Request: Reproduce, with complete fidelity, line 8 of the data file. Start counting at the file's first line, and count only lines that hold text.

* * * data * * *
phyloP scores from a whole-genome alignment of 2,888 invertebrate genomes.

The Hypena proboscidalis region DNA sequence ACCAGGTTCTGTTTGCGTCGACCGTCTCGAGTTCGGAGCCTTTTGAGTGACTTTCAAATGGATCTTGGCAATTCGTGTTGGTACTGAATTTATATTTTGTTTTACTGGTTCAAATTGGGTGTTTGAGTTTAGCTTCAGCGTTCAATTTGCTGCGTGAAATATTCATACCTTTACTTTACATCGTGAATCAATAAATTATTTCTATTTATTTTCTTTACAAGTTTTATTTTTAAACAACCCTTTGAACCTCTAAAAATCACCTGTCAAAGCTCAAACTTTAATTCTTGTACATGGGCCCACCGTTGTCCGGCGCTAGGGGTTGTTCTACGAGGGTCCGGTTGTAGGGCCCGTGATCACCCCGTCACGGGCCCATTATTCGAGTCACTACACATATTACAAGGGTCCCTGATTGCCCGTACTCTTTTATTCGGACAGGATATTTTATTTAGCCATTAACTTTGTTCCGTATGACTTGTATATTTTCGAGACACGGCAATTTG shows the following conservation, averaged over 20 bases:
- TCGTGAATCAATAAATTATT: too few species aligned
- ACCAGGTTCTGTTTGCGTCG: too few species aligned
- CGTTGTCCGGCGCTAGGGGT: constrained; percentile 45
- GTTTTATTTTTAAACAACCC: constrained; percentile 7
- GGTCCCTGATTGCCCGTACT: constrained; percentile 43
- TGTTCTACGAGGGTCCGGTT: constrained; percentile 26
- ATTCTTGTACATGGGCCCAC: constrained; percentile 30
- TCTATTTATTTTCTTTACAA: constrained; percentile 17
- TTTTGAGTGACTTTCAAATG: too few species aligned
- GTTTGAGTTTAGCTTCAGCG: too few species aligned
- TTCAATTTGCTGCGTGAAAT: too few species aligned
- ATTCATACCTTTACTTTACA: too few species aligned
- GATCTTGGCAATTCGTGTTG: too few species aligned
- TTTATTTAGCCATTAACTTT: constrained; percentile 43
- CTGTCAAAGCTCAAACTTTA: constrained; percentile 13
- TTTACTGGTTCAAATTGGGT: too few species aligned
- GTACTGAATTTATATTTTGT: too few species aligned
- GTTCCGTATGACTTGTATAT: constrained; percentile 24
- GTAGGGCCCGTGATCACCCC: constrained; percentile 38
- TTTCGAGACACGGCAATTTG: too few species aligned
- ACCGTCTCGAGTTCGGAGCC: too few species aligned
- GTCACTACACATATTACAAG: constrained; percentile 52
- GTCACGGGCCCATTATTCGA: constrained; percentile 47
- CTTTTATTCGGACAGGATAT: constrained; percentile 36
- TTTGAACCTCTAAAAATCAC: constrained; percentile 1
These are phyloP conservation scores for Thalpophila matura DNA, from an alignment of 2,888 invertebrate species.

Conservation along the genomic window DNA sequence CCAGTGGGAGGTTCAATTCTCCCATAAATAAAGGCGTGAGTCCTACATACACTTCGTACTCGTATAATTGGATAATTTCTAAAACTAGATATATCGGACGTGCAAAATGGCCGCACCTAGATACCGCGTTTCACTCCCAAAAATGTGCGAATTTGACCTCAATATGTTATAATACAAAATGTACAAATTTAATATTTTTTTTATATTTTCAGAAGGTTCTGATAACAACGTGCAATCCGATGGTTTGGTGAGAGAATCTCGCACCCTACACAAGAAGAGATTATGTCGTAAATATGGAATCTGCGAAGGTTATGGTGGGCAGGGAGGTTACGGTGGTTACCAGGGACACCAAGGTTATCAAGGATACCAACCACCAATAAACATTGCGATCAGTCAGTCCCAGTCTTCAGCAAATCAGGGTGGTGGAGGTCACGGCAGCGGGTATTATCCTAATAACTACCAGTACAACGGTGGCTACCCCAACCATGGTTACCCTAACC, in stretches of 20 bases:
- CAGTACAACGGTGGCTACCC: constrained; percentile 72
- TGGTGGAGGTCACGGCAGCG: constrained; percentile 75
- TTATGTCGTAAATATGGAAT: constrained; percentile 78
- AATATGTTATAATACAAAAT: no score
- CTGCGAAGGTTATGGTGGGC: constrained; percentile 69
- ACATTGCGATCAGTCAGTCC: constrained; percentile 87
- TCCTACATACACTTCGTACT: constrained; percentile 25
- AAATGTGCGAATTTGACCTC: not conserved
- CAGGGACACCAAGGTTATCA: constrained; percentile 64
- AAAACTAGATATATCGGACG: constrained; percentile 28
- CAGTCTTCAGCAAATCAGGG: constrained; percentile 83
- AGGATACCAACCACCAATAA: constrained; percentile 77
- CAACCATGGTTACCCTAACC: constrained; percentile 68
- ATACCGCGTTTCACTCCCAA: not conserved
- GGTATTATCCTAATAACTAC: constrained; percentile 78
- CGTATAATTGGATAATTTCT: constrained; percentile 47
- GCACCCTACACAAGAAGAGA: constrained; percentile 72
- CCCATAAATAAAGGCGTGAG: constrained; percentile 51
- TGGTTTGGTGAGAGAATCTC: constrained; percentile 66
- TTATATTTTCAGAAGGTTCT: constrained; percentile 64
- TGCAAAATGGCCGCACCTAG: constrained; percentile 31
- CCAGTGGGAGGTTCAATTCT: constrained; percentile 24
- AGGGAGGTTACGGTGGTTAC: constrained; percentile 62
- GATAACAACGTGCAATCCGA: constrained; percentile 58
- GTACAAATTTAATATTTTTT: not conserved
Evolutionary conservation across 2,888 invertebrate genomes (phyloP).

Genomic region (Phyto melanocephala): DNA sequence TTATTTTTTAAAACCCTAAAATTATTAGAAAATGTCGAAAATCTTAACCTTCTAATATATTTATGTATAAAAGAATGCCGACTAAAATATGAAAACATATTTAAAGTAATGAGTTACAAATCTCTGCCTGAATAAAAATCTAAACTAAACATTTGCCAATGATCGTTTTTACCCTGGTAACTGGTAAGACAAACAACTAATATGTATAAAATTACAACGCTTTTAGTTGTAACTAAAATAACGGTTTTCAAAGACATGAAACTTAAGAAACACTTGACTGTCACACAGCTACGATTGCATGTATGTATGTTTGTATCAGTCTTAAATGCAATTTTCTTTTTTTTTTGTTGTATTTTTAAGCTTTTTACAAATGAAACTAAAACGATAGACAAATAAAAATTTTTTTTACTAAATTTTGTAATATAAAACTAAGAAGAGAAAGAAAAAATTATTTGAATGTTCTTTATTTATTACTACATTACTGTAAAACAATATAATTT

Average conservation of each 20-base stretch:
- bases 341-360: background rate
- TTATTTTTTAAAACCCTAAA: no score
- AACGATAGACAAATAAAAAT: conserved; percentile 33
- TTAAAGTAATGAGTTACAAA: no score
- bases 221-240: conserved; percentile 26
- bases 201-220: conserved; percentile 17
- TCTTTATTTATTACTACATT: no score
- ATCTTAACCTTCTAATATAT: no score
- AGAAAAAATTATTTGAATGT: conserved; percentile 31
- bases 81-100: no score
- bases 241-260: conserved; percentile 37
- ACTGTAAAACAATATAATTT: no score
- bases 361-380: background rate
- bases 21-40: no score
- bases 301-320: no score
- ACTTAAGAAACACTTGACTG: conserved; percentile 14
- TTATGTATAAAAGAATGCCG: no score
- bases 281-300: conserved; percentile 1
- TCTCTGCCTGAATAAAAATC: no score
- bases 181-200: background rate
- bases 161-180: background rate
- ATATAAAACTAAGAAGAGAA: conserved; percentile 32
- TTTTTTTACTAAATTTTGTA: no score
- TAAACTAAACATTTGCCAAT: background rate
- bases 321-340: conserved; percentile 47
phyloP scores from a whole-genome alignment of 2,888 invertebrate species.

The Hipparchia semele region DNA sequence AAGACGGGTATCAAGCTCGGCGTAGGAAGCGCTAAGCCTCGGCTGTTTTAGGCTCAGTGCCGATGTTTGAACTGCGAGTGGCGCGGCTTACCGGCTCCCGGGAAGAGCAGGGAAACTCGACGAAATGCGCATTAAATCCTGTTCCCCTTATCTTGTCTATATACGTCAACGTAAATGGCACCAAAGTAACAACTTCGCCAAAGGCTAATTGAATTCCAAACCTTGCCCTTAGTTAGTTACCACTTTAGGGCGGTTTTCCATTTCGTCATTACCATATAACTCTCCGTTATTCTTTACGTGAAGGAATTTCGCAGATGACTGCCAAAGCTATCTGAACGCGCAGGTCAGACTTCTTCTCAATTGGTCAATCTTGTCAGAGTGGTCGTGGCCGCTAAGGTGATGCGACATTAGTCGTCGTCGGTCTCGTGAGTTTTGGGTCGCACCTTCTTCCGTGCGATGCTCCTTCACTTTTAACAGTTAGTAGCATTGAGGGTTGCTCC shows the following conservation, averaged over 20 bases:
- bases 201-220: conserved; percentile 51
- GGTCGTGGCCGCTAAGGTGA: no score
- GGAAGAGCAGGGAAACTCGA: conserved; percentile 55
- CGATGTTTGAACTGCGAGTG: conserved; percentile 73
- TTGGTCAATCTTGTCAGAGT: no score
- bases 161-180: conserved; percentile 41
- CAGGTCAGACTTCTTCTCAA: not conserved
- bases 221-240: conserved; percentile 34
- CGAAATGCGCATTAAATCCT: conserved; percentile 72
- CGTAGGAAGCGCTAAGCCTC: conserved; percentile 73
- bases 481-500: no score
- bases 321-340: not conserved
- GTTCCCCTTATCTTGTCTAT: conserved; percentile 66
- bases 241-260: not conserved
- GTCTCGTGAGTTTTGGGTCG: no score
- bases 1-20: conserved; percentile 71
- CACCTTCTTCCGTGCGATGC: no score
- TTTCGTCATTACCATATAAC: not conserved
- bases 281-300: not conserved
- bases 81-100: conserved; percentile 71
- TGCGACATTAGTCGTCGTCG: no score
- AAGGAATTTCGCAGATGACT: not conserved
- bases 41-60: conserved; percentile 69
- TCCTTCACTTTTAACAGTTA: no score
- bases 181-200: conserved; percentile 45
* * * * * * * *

- TGTTCTACGAGGGTCCGGTT: constrained; percentile 26